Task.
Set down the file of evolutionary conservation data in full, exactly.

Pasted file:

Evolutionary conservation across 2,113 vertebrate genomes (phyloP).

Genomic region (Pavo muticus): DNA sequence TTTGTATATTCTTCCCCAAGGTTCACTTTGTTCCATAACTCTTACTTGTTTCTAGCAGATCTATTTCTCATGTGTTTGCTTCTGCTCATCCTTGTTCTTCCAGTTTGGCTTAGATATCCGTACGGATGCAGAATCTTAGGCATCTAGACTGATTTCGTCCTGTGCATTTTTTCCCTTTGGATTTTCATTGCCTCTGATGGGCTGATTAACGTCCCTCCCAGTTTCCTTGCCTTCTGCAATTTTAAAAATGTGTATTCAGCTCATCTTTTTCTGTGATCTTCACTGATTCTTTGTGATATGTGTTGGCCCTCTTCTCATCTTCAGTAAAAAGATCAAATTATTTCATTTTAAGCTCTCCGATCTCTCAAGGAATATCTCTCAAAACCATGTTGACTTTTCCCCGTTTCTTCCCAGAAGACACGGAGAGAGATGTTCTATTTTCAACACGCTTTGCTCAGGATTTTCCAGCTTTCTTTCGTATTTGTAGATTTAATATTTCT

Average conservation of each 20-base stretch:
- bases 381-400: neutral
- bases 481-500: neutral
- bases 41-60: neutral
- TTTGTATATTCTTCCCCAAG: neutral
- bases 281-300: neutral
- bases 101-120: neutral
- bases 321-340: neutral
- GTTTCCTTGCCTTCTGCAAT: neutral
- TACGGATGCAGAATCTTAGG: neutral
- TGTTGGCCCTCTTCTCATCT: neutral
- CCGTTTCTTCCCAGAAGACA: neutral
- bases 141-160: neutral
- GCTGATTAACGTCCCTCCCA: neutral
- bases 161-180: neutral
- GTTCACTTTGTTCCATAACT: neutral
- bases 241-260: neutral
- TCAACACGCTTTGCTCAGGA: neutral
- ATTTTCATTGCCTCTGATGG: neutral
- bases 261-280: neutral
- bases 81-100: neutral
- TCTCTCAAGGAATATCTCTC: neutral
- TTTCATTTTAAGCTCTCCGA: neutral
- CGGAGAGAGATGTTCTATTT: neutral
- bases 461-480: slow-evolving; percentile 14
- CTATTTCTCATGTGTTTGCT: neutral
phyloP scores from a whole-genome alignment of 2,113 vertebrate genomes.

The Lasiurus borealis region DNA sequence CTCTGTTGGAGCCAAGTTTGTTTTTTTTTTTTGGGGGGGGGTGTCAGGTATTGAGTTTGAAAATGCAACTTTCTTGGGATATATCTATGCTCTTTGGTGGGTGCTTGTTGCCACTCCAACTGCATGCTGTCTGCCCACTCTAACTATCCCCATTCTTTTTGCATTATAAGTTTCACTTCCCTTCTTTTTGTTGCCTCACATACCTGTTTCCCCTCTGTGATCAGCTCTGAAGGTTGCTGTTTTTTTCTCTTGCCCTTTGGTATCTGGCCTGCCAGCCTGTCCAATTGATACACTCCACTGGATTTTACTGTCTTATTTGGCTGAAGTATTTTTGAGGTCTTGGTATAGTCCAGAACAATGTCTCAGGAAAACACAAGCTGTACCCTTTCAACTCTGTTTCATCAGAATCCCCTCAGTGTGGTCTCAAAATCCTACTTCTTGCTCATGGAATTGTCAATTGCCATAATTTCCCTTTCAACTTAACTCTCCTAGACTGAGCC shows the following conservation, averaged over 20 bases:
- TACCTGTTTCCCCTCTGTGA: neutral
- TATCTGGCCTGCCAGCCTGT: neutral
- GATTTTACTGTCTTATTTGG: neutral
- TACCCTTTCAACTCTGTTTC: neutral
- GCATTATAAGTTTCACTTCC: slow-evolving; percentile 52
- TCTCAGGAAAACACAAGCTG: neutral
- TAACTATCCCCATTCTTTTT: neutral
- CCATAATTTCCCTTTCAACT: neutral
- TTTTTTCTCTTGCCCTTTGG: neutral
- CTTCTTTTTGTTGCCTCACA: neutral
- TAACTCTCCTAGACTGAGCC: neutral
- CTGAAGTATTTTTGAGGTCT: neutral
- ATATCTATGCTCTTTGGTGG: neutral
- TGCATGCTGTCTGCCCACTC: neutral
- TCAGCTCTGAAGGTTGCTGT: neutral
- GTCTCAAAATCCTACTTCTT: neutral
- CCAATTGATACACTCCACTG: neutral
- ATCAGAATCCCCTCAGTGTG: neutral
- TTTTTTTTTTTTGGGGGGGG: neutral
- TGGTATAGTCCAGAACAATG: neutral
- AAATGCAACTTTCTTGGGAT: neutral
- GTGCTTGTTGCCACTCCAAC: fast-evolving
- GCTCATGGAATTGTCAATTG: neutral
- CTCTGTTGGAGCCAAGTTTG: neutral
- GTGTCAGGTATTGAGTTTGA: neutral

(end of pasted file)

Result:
Evolutionary conservation across 2,113 vertebrate genomes (phyloP).

Genomic region (Pavo muticus): DNA sequence TTTGTATATTCTTCCCCAAGGTTCACTTTGTTCCATAACTCTTACTTGTTTCTAGCAGATCTATTTCTCATGTGTTTGCTTCTGCTCATCCTTGTTCTTCCAGTTTGGCTTAGATATCCGTACGGATGCAGAATCTTAGGCATCTAGACTGATTTCGTCCTGTGCATTTTTTCCCTTTGGATTTTCATTGCCTCTGATGGGCTGATTAACGTCCCTCCCAGTTTCCTTGCCTTCTGCAATTTTAAAAATGTGTATTCAGCTCATCTTTTTCTGTGATCTTCACTGATTCTTTGTGATATGTGTTGGCCCTCTTCTCATCTTCAGTAAAAAGATCAAATTATTTCATTTTAAGCTCTCCGATCTCTCAAGGAATATCTCTCAAAACCATGTTGACTTTTCCCCGTTTCTTCCCAGAAGACACGGAGAGAGATGTTCTATTTTCAACACGCTTTGCTCAGGATTTTCCAGCTTTCTTTCGTATTTGTAGATTTAATATTTCT

Average conservation of each 20-base stretch:
- bases 381-400: neutral
- bases 481-500: neutral
- bases 41-60: neutral
- TTTGTATATTCTTCCCCAAG: neutral
- bases 281-300: neutral
- bases 101-120: neutral
- bases 321-340: neutral
- GTTTCCTTGCCTTCTGCAAT: neutral
- TACGGATGCAGAATCTTAGG: neutral
- TGTTGGCCCTCTTCTCATCT: neutral
- CCGTTTCTTCCCAGAAGACA: neutral
- bases 141-160: neutral
- GCTGATTAACGTCCCTCCCA: neutral
- bases 161-180: neutral
- GTTCACTTTGTTCCATAACT: neutral
- bases 241-260: neutral
- TCAACACGCTTTGCTCAGGA: neutral
- ATTTTCATTGCCTCTGATGG: neutral
- bases 261-280: neutral
- bases 81-100: neutral
- TCTCTCAAGGAATATCTCTC: neutral
- TTTCATTTTAAGCTCTCCGA: neutral
- CGGAGAGAGATGTTCTATTT: neutral
- bases 461-480: slow-evolving; percentile 14
- CTATTTCTCATGTGTTTGCT: neutral
phyloP scores from a whole-genome alignment of 2,113 vertebrate genomes.

The Lasiurus borealis region DNA sequence CTCTGTTGGAGCCAAGTTTGTTTTTTTTTTTTGGGGGGGGGTGTCAGGTATTGAGTTTGAAAATGCAACTTTCTTGGGATATATCTATGCTCTTTGGTGGGTGCTTGTTGCCACTCCAACTGCATGCTGTCTGCCCACTCTAACTATCCCCATTCTTTTTGCATTATAAGTTTCACTTCCCTTCTTTTTGTTGCCTCACATACCTGTTTCCCCTCTGTGATCAGCTCTGAAGGTTGCTGTTTTTTTCTCTTGCCCTTTGGTATCTGGCCTGCCAGCCTGTCCAATTGATACACTCCACTGGATTTTACTGTCTTATTTGGCTGAAGTATTTTTGAGGTCTTGGTATAGTCCAGAACAATGTCTCAGGAAAACACAAGCTGTACCCTTTCAACTCTGTTTCATCAGAATCCCCTCAGTGTGGTCTCAAAATCCTACTTCTTGCTCATGGAATTGTCAATTGCCATAATTTCCCTTTCAACTTAACTCTCCTAGACTGAGCC shows the following conservation, averaged over 20 bases:
- TACCTGTTTCCCCTCTGTGA: neutral
- TATCTGGCCTGCCAGCCTGT: neutral
- GATTTTACTGTCTTATTTGG: neutral
- TACCCTTTCAACTCTGTTTC: neutral
- GCATTATAAGTTTCACTTCC: slow-evolving; percentile 52
- TCTCAGGAAAACACAAGCTG: neutral
- TAACTATCCCCATTCTTTTT: neutral
- CCATAATTTCCCTTTCAACT: neutral
- TTTTTTCTCTTGCCCTTTGG: neutral
- CTTCTTTTTGTTGCCTCACA: neutral
- TAACTCTCCTAGACTGAGCC: neutral
- CTGAAGTATTTTTGAGGTCT: neutral
- ATATCTATGCTCTTTGGTGG: neutral
- TGCATGCTGTCTGCCCACTC: neutral
- TCAGCTCTGAAGGTTGCTGT: neutral
- GTCTCAAAATCCTACTTCTT: neutral
- CCAATTGATACACTCCACTG: neutral
- ATCAGAATCCCCTCAGTGTG: neutral
- TTTTTTTTTTTTGGGGGGGG: neutral
- TGGTATAGTCCAGAACAATG: neutral
- AAATGCAACTTTCTTGGGAT: neutral
- GTGCTTGTTGCCACTCCAAC: fast-evolving
- GCTCATGGAATTGTCAATTG: neutral
- CTCTGTTGGAGCCAAGTTTG: neutral
- GTGTCAGGTATTGAGTTTGA: neutral